On the other hand, eustress is a form of positive stress characterized by feelings of excitement, motivation, and a sense of fulfillment. Unlike distress, which can be overwhelming and harmful, eustress is considered within one’s capability to manage effectively. When encountering eustress, someone may feel a surge of energy and motivation, which can enhance their overall performance and well-being. Because of this, it’s an essential element for personal growth and can lead to a greater sense of accomplishment and happiness.
What Causes Eustress?
Eustress often occurs when individuals are confronted with challenges or situations that, while demanding, are within their ability to manage and conquer. For example, you might experience eustress when exploring unfamiliar places, playing a sport, getting married, or pursuing a professional goal. Other common causes of eustress include learning new skills, competing in a contest, or buying a new home. While these endeavors can be stressful, they also provide a sense of accomplishment, excitement, and satisfaction.
Benefits of Eustress
Eustress offers numerous benefits that can contribute to your overall well-being and personal growth. More specifically, eustress benefits include:
- Enhanced performance: Eustress can help improve your performance in everything from sports to work.
- More motivation: Eustress can also give you more motivation. It fuels a strong desire to take on challenging goals, persevere through difficulties, and strive for personal excellence.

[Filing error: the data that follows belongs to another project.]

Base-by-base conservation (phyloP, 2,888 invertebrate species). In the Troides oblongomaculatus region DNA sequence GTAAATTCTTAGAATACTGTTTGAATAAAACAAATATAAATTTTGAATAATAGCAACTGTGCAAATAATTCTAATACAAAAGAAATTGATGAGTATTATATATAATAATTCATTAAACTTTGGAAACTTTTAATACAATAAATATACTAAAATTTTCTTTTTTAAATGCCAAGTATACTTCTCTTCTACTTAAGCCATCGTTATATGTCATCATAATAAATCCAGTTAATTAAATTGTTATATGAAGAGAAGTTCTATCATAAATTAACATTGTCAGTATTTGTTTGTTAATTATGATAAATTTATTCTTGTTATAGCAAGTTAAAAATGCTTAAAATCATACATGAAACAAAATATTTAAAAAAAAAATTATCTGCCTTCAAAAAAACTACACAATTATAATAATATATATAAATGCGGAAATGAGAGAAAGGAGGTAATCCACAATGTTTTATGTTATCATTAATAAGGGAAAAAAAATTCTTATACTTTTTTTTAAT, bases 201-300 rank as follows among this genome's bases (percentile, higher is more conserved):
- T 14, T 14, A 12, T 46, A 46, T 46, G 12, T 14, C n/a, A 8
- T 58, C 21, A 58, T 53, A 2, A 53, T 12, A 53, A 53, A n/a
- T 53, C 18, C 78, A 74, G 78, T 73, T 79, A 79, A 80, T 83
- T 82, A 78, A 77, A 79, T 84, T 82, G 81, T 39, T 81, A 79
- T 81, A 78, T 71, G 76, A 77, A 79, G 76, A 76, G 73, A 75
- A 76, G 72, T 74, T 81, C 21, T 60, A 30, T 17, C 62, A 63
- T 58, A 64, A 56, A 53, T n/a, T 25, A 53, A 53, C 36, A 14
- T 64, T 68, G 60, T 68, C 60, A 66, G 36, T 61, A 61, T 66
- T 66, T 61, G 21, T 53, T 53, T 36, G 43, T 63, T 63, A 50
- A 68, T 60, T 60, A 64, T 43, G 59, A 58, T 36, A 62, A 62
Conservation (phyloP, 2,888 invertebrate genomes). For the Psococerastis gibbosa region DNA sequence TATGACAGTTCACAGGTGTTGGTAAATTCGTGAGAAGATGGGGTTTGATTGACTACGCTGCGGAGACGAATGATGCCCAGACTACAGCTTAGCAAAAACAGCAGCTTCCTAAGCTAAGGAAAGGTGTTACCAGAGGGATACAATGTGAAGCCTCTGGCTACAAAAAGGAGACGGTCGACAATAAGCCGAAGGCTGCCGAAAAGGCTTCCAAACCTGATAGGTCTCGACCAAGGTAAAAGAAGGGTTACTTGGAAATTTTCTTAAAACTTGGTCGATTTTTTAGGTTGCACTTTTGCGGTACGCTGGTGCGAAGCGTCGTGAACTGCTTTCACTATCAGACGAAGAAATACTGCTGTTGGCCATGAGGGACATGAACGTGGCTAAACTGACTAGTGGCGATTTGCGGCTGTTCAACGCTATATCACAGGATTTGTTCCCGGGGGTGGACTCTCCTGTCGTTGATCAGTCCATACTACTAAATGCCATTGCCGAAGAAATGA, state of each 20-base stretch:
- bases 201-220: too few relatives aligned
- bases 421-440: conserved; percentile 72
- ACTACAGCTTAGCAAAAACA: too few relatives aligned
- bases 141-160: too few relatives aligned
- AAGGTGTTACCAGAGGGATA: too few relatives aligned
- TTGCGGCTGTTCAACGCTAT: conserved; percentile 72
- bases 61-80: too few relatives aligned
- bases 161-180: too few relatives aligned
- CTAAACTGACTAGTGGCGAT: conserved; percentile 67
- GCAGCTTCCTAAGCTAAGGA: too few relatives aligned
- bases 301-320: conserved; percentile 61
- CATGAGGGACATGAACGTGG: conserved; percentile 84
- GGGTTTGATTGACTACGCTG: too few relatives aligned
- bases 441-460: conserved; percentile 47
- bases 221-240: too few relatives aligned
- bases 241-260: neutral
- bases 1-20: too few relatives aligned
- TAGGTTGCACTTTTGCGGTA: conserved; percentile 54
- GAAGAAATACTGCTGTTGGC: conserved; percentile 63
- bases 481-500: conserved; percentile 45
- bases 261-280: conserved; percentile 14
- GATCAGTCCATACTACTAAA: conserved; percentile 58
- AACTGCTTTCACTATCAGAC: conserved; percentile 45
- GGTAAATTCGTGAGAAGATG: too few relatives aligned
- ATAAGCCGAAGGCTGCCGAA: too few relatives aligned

- Improved resilience: Exposure to eustress fosters resilience, enabling individuals to adapt more effectively to future stressors.
- Better focus: Eustress can also sharpen your senses, giving you the focus required to complete any tasks on your plate.
- A more robust immune system: Eustress can stimulate the immune system, improving its ability to defend against infections and illnesses.
What is Hormetic Stress?
Hormetic stress is a concept in biology and physiology that describes a type of stress that can also be beneficial when applied in moderate and controlled doses. While underexposure to stress won’t provide enough challenge, experiencing too much stress can cause health problems (neither of which are helpful for you or your well-being). Hormetic stress is often referred to as the “sweet spot” between distress and eustress because it lies in the range where stress triggers a positive response in the body, promoting adaptation, resilience, and enhanced functioning.
Benefits of Hormetic Stress
Hormetic stress has garnered increasing attention for its intriguing benefits to human health and longevity. This phenomenon occurs when the body is exposed to mild stressors, prompting adaptive responses that offer numerous advantages.
Notably, hormetic stressors can increase your resilience. Take exercise, for example — when you push yourself during a workout, your body will adapt and become more resilient, meaning you can exercise longer and harder in the future. Hormetic stress can also boost your body’s functioning, enabling you to build a higher tolerance to stress. Some experts believe in cross-adaptation, or the idea that stress resilience from one stressor, can enable the body to adapt to other stressors more readily.
It’s also worth noting that while distress can accelerate the biological aging processes, hormetic stress has the opposite effect. Various hormetic stressors have been proven actually to increase your lifespan. For example, consider the beneficial impact of heat stress induced by sauna use. Studies have shown that the heat stress resulting from regular sauna sessions may extend one’s lifespan while potentially reducing the risk of debilitating conditions like cardiovascular disease and neurodegenerative diseases.